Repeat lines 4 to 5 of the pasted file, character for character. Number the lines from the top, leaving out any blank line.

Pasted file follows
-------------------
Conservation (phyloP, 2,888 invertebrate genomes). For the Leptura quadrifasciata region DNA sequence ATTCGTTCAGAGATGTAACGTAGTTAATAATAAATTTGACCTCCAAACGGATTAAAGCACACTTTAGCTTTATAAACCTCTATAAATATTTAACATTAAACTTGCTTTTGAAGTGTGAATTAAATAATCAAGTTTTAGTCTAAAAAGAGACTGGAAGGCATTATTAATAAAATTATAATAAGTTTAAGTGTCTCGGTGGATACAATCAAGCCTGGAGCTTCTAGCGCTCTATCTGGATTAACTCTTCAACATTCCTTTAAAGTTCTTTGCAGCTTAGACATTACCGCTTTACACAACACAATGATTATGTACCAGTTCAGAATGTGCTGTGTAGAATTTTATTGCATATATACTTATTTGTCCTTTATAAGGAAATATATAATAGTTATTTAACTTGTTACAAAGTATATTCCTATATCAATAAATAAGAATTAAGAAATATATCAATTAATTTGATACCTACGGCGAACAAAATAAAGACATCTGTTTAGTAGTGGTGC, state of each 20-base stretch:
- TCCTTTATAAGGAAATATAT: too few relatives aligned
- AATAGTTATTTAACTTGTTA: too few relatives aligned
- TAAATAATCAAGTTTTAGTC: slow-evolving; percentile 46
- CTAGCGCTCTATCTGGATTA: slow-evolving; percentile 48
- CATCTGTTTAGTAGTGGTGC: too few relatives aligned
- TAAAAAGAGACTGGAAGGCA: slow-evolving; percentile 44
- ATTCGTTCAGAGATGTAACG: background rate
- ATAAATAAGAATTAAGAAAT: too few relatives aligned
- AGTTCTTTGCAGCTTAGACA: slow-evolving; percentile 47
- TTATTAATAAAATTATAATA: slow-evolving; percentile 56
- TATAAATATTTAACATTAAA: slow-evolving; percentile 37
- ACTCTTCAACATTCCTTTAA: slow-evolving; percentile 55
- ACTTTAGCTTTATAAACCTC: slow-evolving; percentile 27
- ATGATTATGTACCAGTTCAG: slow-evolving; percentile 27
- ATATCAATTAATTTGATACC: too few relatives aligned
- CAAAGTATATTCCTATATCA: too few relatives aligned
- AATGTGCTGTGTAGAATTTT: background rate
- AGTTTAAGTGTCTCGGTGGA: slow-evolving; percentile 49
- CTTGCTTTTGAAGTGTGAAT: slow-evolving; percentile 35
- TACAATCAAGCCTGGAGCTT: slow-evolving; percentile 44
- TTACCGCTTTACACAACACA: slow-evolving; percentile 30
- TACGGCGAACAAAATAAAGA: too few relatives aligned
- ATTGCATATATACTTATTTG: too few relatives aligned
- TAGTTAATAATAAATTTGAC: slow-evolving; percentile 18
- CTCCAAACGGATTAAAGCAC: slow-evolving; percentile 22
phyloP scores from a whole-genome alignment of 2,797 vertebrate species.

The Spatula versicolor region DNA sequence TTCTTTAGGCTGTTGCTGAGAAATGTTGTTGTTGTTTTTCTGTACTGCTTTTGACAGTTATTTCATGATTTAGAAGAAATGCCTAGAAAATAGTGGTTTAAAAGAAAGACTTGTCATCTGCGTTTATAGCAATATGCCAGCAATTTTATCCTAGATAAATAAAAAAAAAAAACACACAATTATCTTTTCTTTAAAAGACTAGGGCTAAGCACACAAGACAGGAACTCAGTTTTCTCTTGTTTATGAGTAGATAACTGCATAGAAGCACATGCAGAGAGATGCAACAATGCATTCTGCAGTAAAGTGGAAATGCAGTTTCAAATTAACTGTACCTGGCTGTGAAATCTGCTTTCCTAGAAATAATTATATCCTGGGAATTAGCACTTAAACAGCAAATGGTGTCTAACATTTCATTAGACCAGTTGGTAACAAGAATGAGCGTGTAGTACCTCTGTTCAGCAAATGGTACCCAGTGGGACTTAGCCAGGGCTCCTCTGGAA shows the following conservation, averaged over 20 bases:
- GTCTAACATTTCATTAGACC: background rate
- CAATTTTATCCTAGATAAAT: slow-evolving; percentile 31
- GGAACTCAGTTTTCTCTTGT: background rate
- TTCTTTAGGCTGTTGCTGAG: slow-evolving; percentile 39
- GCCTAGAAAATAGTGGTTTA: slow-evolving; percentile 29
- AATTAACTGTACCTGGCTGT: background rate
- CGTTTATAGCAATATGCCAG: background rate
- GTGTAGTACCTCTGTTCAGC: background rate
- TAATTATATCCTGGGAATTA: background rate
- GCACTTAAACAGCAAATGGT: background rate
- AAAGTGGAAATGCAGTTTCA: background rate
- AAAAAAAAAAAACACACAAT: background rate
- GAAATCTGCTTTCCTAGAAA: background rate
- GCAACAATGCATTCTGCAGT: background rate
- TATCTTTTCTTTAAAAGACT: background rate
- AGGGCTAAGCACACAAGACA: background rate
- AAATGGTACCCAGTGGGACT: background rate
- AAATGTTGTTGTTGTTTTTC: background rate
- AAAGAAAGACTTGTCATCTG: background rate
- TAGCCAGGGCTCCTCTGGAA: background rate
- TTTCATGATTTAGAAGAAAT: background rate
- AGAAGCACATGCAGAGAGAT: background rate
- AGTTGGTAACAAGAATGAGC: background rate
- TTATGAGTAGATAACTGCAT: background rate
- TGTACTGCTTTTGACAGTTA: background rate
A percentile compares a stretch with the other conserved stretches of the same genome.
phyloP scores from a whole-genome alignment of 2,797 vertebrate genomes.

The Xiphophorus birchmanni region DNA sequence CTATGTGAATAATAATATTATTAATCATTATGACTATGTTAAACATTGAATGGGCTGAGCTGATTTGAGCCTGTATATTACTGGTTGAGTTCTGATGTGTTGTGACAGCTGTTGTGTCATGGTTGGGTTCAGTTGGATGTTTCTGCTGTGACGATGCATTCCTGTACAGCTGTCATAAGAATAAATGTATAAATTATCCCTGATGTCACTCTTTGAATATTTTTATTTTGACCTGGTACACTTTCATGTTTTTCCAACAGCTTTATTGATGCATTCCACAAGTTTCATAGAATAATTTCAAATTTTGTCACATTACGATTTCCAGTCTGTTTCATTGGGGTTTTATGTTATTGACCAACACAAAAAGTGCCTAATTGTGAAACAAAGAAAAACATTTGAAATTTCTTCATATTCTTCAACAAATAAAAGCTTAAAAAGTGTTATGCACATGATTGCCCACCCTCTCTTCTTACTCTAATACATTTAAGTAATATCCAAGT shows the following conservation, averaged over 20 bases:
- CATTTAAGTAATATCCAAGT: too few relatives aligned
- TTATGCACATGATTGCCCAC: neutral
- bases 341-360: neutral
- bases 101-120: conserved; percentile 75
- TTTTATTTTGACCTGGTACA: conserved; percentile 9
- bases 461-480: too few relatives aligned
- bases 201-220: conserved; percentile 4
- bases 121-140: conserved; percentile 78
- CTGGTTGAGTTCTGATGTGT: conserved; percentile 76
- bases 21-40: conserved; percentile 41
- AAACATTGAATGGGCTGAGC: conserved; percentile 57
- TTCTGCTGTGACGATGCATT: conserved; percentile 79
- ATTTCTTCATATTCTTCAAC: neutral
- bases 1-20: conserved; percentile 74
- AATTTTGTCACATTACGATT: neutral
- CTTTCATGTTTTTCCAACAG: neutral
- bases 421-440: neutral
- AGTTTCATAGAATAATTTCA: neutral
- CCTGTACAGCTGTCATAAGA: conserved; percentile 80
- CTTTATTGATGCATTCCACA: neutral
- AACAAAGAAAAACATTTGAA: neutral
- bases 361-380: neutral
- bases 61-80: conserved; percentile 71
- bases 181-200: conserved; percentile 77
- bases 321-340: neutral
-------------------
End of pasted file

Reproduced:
- TAAATAATCAAGTTTTAGTC: slow-evolving; percentile 46
- CTAGCGCTCTATCTGGATTA: slow-evolving; percentile 48